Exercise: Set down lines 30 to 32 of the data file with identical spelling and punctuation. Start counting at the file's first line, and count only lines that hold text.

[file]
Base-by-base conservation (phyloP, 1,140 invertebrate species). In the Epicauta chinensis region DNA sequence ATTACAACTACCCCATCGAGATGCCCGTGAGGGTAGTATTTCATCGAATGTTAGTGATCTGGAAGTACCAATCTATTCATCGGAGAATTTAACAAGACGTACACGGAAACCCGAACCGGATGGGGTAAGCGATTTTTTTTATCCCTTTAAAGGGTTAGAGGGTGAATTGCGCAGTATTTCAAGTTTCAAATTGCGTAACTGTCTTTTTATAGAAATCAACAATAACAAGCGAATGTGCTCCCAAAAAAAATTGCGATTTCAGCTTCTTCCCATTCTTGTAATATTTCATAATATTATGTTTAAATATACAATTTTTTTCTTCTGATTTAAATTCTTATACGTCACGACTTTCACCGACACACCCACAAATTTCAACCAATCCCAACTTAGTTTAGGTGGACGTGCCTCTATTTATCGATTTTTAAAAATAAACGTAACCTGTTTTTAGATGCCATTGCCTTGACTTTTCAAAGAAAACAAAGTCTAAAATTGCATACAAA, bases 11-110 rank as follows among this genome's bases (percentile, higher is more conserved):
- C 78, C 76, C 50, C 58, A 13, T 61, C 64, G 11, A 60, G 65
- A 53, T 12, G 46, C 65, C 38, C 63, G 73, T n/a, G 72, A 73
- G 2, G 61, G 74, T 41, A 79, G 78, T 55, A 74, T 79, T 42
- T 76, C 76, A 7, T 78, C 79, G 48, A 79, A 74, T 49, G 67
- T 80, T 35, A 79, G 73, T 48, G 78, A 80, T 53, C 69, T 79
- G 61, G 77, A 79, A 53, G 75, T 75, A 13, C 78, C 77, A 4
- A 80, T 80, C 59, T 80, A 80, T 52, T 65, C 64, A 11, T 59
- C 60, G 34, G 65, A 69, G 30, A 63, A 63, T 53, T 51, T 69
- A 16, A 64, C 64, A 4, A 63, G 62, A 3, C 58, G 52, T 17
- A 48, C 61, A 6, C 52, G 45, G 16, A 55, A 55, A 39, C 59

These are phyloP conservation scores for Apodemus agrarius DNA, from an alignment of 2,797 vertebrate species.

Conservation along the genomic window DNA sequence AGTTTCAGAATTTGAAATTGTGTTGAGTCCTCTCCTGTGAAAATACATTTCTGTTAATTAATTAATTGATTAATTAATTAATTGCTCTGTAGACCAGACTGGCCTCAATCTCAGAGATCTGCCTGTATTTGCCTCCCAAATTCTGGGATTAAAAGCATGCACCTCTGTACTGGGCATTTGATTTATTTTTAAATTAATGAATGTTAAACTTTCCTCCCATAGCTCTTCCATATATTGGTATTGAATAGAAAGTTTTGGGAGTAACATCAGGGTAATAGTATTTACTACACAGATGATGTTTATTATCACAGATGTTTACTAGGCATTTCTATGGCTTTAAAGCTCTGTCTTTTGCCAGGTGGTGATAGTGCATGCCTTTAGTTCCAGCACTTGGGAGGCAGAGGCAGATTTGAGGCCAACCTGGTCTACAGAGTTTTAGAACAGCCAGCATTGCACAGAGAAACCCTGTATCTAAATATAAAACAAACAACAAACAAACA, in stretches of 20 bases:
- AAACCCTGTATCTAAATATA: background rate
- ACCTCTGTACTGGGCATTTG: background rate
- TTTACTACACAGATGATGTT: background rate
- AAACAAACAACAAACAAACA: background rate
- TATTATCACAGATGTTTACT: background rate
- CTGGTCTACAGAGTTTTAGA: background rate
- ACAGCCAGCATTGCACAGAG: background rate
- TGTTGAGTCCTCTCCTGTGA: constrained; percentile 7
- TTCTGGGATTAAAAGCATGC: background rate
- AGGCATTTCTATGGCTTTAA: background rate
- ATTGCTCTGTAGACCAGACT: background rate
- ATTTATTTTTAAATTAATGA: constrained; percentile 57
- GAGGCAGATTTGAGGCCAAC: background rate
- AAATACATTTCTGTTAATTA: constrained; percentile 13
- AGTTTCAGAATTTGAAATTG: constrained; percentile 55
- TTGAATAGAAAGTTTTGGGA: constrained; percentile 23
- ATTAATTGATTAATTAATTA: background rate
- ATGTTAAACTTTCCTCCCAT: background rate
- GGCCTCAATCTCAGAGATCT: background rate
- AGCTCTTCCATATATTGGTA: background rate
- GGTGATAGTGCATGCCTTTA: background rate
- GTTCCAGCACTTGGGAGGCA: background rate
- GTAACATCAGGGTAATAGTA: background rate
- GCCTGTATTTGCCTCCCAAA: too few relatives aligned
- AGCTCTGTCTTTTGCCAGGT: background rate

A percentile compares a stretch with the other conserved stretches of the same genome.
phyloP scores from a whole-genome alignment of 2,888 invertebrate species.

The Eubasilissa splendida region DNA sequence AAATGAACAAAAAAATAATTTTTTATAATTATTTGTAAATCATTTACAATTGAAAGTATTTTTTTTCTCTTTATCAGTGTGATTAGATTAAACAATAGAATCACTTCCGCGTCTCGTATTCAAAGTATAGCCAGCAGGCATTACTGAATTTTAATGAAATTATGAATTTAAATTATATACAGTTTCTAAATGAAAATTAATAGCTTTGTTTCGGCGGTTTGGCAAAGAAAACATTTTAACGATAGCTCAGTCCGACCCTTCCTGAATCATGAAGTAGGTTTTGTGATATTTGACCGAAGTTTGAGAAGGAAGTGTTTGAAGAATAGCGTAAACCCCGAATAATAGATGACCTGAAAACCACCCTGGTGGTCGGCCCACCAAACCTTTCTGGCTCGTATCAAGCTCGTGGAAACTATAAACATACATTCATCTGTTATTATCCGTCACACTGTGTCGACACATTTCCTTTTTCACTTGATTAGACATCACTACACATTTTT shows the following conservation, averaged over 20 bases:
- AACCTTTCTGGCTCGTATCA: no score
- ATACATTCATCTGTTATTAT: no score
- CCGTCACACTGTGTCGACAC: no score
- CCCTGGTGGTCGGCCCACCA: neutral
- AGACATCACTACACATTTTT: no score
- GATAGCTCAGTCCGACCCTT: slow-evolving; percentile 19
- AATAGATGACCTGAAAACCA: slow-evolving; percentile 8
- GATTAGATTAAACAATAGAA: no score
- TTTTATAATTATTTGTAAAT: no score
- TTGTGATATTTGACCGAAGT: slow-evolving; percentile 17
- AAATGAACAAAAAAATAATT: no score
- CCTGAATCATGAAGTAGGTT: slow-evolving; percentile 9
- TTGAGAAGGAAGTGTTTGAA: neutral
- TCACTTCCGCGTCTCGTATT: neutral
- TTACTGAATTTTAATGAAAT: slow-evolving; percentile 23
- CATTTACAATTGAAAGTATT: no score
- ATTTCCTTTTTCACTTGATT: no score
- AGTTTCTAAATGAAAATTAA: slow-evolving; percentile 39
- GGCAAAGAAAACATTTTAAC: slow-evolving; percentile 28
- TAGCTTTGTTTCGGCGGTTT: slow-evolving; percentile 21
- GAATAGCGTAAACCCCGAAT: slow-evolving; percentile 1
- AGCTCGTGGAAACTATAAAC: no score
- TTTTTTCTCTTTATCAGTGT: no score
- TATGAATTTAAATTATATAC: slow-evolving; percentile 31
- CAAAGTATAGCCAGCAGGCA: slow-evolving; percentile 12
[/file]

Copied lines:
- ATTAATTGATTAATTAATTA: background rate
- ATGTTAAACTTTCCTCCCAT: background rate
- GGCCTCAATCTCAGAGATCT: background rate